We need to practice another aspect of exhorting our elders when they are not disciples of Christ. My elderly neighbor is very fearful and very concerned about evil people in our town. Her comments such as, “It didn’t use to be that way, people just don’t care about each other,” and “I’ll defend myself,” open opportunities for me to comment on our need to trust God, and our common lack of goodness without Christ.

Practically Speaking

So visiting old people is good. It’s biblical, purposeful and rewarding. But how do I do it? I can know all of these principles, but it still takes large amounts of effort and time to follow through in practice. I’m still new at this myself, but I have two phrases of advice for visiting our elders.

Just do it. At the risk of sounding like a Nike commercial, this is my advice. You can plan and prepare all you want, but at some point you just need to get in your car, or walk to your neighbor’s house, and knock on the door of an older person. They’ll love it. And so will you. It is worth it, even when you have to sit in that uncomfortable harvest orange chair, or in our case, continually pull your mind from Pat loudly asking the Wheel of Fortune contestant if they would like to buy a vowel.

Embrace the Awkward. When my husband and I went to visit our neighbor, recently transplanted to the nursing home, it was anything but smooth. His napping roommate growled – it sounded like a growl – at us, I stood leaning against a rolling table, and my husband perched on the edge of his bed. The conversation pauses were long, sometimes he couldn’t hear us, other times we didn’t understand him. We walked out feeling like the worse visitors ever.

But taking time to visit someone is never a failure because it shows them you care. Offer to read scripture to them, you might be surprised at how much they welcome this. Ask about their family. Listen to their aches and pains. Share the activities going on in your life. Most of all, don’t feel like a failure if any and all of these suggestions fall flat. You’ll make mistakes, but isn’t that normal? Visiting an older person is not a box to check, it’s a relationship.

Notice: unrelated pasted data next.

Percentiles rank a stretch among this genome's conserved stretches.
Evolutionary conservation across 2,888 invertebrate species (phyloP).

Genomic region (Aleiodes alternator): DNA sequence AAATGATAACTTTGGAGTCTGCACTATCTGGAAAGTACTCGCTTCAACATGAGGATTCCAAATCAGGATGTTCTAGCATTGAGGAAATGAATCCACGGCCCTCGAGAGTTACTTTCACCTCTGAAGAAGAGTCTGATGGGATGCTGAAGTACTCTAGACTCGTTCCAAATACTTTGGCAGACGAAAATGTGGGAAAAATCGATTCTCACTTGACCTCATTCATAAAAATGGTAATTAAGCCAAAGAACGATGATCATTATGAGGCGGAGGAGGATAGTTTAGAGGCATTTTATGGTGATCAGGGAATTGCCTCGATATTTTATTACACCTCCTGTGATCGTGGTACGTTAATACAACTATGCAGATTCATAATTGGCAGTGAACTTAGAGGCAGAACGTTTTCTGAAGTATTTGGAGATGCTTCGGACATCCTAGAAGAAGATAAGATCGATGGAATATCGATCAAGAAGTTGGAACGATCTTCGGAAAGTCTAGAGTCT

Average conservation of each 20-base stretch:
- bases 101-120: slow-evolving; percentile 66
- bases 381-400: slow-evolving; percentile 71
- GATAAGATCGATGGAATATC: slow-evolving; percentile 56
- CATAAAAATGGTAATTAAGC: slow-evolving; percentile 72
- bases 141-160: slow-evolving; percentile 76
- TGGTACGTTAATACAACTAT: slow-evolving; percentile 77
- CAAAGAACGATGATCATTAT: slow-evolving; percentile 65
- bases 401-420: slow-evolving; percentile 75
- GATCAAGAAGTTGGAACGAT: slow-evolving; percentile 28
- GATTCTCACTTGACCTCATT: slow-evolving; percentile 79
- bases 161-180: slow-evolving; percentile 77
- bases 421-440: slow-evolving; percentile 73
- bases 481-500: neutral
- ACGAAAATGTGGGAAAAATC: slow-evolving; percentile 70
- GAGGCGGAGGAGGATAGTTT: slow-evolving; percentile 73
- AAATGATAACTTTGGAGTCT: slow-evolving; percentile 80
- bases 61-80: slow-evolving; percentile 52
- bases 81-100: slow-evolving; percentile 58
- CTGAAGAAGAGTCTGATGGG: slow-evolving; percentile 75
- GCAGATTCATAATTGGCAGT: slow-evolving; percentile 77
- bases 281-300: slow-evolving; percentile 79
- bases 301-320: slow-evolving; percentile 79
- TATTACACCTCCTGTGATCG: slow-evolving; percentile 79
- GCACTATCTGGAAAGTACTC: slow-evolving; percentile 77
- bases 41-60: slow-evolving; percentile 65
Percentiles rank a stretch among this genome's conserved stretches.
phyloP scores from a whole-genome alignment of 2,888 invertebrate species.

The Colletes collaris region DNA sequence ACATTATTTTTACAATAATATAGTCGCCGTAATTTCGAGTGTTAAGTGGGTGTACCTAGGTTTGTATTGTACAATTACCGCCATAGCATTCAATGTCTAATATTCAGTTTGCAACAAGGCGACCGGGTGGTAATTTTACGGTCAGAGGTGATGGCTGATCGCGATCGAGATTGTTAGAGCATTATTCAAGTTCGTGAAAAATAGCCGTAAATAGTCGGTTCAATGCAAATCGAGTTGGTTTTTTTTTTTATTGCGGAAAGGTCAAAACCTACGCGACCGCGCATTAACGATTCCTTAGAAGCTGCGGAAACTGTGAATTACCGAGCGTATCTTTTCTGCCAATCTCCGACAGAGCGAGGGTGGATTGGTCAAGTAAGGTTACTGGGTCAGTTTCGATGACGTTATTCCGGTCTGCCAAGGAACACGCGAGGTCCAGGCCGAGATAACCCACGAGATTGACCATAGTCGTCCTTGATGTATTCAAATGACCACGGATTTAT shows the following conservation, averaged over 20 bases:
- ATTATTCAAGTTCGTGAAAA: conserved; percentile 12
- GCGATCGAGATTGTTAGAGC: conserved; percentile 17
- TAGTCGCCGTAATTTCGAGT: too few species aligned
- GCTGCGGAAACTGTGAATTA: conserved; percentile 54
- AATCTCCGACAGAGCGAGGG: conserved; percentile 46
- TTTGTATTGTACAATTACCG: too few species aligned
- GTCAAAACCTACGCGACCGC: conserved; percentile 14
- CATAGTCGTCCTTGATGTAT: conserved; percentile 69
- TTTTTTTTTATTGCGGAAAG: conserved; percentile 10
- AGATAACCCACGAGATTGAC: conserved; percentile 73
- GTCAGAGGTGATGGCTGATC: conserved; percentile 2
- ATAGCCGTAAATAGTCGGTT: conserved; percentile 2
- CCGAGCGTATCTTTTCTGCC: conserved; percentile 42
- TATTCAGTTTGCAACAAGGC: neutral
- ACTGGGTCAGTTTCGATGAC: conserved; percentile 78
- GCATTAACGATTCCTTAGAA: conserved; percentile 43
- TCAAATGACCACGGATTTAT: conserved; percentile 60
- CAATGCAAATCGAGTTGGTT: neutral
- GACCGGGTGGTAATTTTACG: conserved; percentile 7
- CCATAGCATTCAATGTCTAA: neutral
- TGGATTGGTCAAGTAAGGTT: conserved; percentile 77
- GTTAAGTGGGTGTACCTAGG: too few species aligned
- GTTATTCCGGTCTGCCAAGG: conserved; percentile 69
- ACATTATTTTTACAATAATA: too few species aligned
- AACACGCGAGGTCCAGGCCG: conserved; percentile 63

A Bigger Story

People of all ages should have value to us, because God values them. Our elders should also have our respect and humility. Lining their stories alongside ours gives us a bigger picture of our history and our heritage. What can they teach us about who God is, what he has done, and how we should live as a result? They also need our love, support and exhortation. It’s much harder and messier than words on a page make it sound. But it is good.

 

Endnote: I realize it’s been over a month since I went to visit my elderly neighbor. What principles, advice or stories do you have to encourage me?

S+P4 (3) Sadie Beery has recently been transplanted to Elnora, Indiana where she lives with her husband, Aaron, and interacts with the Elnora Bible Institute where he works. She loves poetry, good coffee, and Skype calls. Currently she works at a little thrift store, turning one man’s trash into another man’s treasure. She is excited about the adventure of life God is leading her on and longs know him better and do all things with excellence for His glory. Her dream is to one day publish a book, but right now she just tries to find time to clean the house.